Conventional water-softening devices uses an ion-exchange resin in which “hardness” ions trade places with sodium ions that are electrostatically bound to the anionic functional groups of the polymeric resin. A class of minerals called zeolites also exhibits ion-exchange properties; these minerals were widely used in earlier water softeners. Water softeners may be desirable when the source of water is a well, whether municipal or private.
The water to be treated passes through a bed of the resin. Negatively-charged resins absorb and bind metal ions, which are positively charged. The resins initially contain univalent hydrogen, sodium or potassium ions, which exchange with divalent calcium and magnesium ions in the water. As the water passes through the resin column, the hardness ions replace the hydrogen, sodium or potassium ions which are released into the water. The “harder” the water, the more hydrogen, sodium or potassium ions are released from the resin and into the water. Resins are also available to remove carbonate, bi-carbonate and sulphate ions which are absorbed and hydroxyl ions released from the resin. Both types of resin may be provided in a single water softener.
As these resins become loaded with undesirable cations and anions they gradually lose their effectiveness and must be regenerated. If a cationic resin is used (to remove Calcium and Magnesium ions) then regeneration is usually effected by passing concentrated brine, usually of sodium chloride or potassium chloride, or hydrochloric acid solution through them. For anionic resins a solution of sodium or potassium hydroxide (Lye) is used. Most of the salts used for regeneration gets flushed out of the system and may be released into the soil or sewer. These processes can be damaging to the environment, especially in arid regions. Some jurisdictions prohibit such release and require users to dispose of the spent brine at an approved site or to use a commercial service company. Most water softener manufacturers provide metered control valves to minimize the frequency of regeneration. It is also possible on most units to adjust the amount of reagent used for each regeneration. Both of these steps are recommended to minimize the impact of water softeners on the environment and conserve on reagent use. Using acid to regenerate lowers the pH of the regeneration waste.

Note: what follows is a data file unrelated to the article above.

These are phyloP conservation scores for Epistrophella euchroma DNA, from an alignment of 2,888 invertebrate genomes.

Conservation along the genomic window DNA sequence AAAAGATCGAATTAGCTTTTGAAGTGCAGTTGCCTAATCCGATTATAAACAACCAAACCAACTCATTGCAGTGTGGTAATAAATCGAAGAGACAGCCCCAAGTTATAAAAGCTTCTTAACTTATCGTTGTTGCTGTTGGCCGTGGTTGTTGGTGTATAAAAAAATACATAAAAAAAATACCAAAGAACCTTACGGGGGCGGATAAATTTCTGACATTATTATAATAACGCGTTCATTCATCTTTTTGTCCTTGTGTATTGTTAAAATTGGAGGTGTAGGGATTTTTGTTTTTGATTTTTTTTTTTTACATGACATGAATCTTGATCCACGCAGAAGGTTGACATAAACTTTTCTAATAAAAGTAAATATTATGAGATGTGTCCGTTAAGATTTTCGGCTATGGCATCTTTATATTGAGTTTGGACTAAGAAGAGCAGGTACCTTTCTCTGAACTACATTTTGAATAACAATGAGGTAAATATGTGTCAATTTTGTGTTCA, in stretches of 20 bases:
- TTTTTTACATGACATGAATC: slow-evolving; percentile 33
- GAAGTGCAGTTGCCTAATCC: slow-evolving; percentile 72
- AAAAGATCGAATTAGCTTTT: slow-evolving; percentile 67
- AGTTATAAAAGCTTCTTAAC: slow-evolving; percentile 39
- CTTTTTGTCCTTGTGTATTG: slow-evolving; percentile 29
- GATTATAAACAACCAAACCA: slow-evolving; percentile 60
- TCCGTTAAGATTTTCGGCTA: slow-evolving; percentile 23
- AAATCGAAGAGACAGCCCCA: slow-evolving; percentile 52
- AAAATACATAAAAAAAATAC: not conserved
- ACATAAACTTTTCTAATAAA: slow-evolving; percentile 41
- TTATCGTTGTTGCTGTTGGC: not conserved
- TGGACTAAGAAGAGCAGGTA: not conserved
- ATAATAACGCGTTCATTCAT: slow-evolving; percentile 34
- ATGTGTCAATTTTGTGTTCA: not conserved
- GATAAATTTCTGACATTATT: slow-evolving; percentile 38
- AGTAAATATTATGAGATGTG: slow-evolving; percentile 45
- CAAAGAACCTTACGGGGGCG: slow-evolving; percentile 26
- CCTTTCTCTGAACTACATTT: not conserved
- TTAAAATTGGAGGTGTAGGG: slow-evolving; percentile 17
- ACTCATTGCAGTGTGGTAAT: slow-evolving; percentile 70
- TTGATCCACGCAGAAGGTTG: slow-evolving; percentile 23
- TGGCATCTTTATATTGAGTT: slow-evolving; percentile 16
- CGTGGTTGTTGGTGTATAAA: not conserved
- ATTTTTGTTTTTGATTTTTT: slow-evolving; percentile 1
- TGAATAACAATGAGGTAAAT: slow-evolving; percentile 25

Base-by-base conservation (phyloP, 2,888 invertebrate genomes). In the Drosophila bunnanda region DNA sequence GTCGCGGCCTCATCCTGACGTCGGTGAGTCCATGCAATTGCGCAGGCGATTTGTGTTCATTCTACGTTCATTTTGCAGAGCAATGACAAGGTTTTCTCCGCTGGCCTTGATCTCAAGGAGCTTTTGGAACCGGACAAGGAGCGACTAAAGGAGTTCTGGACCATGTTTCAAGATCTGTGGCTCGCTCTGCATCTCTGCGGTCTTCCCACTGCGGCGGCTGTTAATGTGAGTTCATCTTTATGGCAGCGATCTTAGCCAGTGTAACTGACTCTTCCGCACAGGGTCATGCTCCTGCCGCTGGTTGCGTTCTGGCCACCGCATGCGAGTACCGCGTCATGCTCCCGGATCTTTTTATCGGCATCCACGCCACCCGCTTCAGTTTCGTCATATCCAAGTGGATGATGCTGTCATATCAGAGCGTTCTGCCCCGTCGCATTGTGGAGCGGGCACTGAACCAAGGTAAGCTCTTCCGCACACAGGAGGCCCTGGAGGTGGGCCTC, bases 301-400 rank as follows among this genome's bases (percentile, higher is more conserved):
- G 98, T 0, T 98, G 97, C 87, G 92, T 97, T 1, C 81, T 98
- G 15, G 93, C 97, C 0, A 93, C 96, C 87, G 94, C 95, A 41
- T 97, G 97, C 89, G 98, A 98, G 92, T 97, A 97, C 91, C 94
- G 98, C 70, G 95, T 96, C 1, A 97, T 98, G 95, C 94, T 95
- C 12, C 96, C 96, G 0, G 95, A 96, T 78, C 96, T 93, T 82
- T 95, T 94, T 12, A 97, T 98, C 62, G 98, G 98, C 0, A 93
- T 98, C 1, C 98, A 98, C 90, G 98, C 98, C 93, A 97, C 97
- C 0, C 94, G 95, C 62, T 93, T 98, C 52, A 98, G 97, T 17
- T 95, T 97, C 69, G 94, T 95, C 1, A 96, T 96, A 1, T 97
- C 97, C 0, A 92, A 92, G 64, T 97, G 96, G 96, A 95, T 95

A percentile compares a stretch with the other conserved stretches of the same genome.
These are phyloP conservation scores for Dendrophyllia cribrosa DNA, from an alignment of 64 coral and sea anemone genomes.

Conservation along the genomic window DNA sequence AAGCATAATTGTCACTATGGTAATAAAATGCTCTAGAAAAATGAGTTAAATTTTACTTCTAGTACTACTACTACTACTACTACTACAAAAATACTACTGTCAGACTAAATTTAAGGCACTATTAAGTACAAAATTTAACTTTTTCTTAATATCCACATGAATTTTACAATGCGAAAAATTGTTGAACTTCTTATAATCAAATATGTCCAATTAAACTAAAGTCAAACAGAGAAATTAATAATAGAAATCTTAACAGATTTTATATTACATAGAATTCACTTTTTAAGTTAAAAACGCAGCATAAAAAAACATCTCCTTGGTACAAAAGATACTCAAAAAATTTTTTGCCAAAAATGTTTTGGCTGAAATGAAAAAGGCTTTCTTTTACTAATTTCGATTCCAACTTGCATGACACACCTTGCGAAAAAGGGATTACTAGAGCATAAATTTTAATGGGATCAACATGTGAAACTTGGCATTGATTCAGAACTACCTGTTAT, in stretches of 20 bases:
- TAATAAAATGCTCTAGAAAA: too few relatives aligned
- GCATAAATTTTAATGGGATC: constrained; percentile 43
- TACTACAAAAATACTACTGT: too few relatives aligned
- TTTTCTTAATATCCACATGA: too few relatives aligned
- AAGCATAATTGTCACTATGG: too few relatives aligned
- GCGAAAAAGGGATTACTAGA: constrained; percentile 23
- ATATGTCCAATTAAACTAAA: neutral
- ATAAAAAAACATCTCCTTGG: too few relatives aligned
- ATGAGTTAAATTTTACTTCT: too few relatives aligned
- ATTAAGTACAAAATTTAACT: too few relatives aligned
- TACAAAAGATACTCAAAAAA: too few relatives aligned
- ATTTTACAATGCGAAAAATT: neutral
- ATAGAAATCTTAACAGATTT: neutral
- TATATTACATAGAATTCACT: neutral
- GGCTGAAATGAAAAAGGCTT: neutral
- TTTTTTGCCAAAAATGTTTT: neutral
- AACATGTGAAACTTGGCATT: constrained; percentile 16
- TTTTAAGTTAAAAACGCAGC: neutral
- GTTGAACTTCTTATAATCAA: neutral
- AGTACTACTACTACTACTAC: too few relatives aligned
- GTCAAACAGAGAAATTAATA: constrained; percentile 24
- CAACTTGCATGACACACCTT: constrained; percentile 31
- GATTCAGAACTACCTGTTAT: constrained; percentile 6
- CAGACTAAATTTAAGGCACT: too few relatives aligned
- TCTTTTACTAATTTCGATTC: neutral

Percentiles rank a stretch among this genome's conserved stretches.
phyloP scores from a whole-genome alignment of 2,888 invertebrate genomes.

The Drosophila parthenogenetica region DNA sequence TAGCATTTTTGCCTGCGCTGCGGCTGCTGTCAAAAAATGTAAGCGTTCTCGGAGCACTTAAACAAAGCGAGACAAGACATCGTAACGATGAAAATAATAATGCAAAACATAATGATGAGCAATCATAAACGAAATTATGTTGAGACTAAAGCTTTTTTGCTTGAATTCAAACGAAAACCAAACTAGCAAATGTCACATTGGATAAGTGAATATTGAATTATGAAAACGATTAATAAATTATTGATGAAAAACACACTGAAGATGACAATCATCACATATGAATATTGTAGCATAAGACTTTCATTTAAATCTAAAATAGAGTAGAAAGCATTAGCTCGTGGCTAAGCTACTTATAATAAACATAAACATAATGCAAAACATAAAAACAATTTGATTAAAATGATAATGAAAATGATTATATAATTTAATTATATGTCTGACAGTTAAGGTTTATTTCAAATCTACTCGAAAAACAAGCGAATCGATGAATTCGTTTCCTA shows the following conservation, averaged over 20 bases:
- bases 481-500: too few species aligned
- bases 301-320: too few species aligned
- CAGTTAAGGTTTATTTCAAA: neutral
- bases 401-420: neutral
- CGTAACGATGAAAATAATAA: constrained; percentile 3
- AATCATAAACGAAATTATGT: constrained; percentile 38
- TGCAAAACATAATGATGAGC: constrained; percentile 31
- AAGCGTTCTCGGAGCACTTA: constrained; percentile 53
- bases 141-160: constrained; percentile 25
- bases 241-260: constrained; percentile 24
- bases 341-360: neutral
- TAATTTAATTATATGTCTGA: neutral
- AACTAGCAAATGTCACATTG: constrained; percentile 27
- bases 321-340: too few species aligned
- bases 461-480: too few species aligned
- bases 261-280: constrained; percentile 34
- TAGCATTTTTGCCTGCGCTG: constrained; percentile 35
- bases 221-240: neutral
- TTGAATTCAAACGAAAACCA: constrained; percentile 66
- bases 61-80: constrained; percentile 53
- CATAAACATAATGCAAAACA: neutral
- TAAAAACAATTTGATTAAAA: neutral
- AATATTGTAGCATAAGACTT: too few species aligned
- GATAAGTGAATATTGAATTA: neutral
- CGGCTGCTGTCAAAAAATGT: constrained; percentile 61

In industrial scale water softening plants, the effluent flow from re-generation process can be very significant. Under certain conditions, such as when the effluent is discharged in admixture with domestic sewage, the calcium and magnesium salts may precipitate out as hardness scale on the inside of the discharge pipe.
If Potassium chloride is used the same exchange process takes place except that potassium is exchanged for the calcium, magnesium and iron instead of sodium. This is a more expensive option and may be unsuited for people that are on potassium-restricted diets.